Said Tashena Hill, Recovery Resource Center Outreach Specialist, “We did the camping trip which was a huge turnout, we had over 70 clients there and they all had a whole lot of fun. Being somebody who’s in recovery, you have to find what fulfills that dopamine and gives you that umph again, so you’re able to have fun. Because if you can’t have fun in life, you’re not happy. And if you’re not happy, you’re more susceptible to going back out and using. That’s why we’re doing fun events. We’re also starting classes up at our building that are focused on things like creating job resumes.”
Kali added, “One of the biggest things that prevents relapse or recidivism is having a good social support system. When you’re surrounded by other people who understand what it’s like to be in recovery, it teaches you how to have sober fun together. And it lets you know that you’re not in this alone because there’s a lot of stigma and shame associated with addiction.”
Upon entering the dining hall, each person received a Narcan kit. The overdose reversal spray is relatively easy to administer and has saved countless lives. Narcan is readily available at the Tulalip Health Clinic and the Tulalip Behavioral Health center. The Recovery Resource Center also frequently holds Narcan distributions throughout the reservation. And just recently, the program unveiled a new vending machine at the Pallet Shelter that is stocked with Narcan, as well as fentanyl test strips and hygiene products.
“I overdosed two times when I was using, so I’m thankful for Narcan,” shared Tianna. “I think everybody should have it and be prepared, because Narcan really does save lives.”
“We’ve heard from numerous clients that Narcan has saved their lives – that if they didn’t have it on hand, they wouldn’t have made it,” Tashena stated. “It’s important that people know that it’s out there now and it’s easily accessible. A life can be saved. Some people didn’t have it on them, and that’s what that handprint poster represents. It’s for the people who we lost, and if they had Narcan that day, they’d still be here with us. We hear it over and over again, ‘I wish I had Narcan that day’.”
Kali explained, “Narcan is important because it can reverse an overdose. It is like a downstream approach to prevention but it’s important because it will save the person’s life right then and there. It opens up more windows of opportunity for that person to get sober and live a better life. And it gives them more hope and time to decide that they are ready to change their lives.”
According to the Snohomish County Opioid Overdose and Prevention Data and Dashboard, there were 215 overdose deaths in the county last year, an increase of 115 people when compared to 2017’s statistic of 100 deaths by overdose. And the most recent data shows that this year, at least 66 people have died due to an opioid overdose in the first quarter of 2023.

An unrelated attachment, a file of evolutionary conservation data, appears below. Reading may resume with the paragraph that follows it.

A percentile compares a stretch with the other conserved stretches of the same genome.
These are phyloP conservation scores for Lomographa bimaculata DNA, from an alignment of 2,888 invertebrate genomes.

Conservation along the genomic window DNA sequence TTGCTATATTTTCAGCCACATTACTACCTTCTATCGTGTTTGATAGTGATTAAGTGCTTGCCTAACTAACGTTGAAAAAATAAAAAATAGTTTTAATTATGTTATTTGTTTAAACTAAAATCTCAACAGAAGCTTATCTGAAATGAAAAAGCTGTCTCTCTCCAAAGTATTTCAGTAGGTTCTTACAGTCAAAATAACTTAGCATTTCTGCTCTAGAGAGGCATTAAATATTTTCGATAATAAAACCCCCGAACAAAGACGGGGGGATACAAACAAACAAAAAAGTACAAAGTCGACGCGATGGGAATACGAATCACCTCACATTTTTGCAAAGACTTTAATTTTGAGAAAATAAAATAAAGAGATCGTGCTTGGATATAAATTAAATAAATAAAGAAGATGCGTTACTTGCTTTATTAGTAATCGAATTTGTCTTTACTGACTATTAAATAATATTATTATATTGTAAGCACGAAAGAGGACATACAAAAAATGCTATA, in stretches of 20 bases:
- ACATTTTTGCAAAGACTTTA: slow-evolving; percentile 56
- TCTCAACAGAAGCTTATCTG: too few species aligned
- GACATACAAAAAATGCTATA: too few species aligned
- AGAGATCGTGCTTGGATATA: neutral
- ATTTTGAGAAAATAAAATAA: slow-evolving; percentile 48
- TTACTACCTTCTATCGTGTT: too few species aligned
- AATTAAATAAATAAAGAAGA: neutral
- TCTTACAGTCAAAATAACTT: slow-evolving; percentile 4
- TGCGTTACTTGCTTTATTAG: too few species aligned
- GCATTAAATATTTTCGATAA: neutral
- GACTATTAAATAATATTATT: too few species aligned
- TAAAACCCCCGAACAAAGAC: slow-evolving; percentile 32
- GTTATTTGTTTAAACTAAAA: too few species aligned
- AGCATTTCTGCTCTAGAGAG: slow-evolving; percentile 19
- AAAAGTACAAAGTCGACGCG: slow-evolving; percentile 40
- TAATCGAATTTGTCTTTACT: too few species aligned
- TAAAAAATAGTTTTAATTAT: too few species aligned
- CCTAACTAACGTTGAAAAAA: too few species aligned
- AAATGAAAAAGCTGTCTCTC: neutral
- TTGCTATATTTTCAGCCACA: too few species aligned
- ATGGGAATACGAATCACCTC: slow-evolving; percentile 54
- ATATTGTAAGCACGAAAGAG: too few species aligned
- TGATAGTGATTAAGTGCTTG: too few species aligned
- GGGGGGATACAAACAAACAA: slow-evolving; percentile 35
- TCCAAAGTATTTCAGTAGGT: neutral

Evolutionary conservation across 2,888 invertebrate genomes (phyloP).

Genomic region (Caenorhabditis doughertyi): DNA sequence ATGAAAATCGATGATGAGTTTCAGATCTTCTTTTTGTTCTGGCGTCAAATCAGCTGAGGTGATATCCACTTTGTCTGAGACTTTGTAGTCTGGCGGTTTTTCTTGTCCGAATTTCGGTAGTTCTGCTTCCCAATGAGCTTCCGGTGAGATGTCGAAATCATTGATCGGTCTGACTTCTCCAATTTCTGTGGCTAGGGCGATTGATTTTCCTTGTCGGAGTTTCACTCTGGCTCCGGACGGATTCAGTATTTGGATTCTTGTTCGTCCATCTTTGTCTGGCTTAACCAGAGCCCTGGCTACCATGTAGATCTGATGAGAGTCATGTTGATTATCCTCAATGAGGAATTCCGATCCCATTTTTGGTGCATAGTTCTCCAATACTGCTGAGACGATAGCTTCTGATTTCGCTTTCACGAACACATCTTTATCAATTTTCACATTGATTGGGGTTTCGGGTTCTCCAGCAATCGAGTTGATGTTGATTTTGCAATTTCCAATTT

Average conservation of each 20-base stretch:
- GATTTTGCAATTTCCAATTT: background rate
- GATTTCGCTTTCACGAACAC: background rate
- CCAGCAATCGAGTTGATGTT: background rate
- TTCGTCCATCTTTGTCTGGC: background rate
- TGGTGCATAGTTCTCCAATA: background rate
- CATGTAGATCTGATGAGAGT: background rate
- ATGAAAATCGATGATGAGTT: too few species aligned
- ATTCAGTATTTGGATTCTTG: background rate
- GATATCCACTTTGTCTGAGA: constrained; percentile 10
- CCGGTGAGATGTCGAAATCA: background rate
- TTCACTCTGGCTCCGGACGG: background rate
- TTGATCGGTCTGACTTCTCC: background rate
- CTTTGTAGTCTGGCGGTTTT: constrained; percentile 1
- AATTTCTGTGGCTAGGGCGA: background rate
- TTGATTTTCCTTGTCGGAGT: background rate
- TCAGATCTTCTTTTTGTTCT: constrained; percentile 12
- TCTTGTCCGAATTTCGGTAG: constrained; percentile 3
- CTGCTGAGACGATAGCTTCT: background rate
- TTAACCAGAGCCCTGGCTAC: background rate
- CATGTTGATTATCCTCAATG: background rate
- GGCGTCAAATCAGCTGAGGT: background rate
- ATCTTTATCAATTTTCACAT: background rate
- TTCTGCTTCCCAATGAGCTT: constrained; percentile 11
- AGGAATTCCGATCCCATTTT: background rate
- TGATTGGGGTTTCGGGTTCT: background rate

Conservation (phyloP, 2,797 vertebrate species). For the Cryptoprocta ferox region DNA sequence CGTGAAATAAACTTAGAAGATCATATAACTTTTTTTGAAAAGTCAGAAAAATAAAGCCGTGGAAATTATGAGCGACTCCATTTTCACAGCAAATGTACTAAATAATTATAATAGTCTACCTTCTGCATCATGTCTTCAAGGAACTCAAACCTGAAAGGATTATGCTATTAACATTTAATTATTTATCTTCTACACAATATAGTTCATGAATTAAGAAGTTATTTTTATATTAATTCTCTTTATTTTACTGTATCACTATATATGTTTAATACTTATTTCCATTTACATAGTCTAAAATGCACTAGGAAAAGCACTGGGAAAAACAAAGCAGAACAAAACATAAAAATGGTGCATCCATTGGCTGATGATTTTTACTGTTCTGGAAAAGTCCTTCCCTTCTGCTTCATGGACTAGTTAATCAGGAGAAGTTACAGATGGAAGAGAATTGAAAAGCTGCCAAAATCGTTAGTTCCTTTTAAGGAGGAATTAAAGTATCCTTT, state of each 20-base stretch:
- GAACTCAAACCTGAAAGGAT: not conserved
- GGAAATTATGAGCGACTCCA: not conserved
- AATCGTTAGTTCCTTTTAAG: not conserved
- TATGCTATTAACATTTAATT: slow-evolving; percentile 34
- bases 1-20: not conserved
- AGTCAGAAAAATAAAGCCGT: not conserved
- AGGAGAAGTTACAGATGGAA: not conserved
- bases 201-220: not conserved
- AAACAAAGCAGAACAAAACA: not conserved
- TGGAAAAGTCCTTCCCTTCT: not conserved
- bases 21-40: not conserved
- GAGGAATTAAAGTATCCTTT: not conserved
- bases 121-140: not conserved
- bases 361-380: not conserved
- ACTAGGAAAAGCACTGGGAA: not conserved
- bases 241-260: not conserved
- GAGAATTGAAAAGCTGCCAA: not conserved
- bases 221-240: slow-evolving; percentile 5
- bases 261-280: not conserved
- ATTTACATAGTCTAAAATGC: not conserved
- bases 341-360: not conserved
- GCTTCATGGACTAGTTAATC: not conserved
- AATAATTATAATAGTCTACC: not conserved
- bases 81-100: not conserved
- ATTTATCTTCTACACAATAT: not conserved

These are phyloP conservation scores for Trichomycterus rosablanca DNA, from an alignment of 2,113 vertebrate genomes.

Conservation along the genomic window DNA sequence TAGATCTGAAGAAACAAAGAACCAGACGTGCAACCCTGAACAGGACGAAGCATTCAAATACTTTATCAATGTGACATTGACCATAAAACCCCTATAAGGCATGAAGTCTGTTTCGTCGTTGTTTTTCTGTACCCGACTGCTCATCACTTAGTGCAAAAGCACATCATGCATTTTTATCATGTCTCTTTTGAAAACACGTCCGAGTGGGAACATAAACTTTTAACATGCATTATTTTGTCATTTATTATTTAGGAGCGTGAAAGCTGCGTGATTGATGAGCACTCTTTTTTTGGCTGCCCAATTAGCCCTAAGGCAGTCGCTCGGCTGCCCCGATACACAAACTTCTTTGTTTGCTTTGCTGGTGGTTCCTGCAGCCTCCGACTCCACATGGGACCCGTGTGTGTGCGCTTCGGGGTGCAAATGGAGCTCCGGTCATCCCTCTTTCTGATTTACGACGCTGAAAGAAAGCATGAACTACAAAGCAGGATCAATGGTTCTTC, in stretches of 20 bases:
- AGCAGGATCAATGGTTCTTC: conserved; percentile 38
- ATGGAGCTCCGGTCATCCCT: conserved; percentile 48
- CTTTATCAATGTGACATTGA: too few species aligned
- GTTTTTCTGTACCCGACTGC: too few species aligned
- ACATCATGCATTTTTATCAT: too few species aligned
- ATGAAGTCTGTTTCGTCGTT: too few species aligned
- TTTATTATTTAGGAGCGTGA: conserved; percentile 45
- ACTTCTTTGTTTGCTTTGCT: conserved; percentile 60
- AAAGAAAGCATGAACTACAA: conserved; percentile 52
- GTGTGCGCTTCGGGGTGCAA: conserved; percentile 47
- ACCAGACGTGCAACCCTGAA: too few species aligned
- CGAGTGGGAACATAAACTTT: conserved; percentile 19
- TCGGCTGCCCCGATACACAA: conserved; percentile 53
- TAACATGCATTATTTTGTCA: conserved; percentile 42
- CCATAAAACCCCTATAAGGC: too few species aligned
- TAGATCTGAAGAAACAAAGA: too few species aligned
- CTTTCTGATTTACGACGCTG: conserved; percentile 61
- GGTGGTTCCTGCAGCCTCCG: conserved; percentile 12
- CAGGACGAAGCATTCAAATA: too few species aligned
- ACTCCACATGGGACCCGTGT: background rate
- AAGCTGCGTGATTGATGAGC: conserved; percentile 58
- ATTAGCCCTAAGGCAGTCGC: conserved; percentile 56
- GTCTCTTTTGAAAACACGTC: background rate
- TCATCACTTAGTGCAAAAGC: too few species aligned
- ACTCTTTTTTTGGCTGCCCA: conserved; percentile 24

There have been numerous studies throughout the years, from the likes of the CDC and Washington Post, that show Native communities have been hit the hardest by the opioid crisis. The Albuquerque Area Southwest Tribal Epidemiology Center’s (AASTEC) research indicates that in 2021, the opioid overdose death rate for Natives was 38.7 deaths per 100,000 nationwide.
With this current trend, the epidemic shows no signs of slowing down. Even so, Tulalip is taking proactive measures by offering multiple programs and resources that are dedicated to helping their membership gain their sobriety and live a clean and healthy lifestyle.
The event concluded with a raffle, in which people won items such as Coast Salish laced t-shirts, mugs, and blankets. The National Overdose Awareness Day event was a lighthearted gathering where the community reminisced about their late loved ones and honored all those lives lost due to an overdose.
Tianna expressed, “I wish there were events like this happening when I was using, so I could’ve seen that there are people who care and are really out there to help. I was in active addiction for almost eight years, I’m 25 so that’s a long time. I never thought I would be sober again. I thought death was going to be my only way out. And that’s why this event is important, because it spreads awareness, and it shows people that we can recover.”
For additional information, please contact the Tulalip Recovery Resource Center at (360) 716-4773.
First ever National Tribal Opioid Summit held at Tulalip
By Wade Sheldon, Tulalip News
Leaders from the Tulalip Tribes, coordinating with the Portland Area Indian Health Board, hosted the first-ever National Tribal Opioid Summit at the Tulalip Resort and Casino, August 22-24. With assistance from the White House Office of National Drug Control Policy Director, Dr. Rahul Gupta, the group is working to create pathways for more resources and to better understand what is happening in communities all over the United States.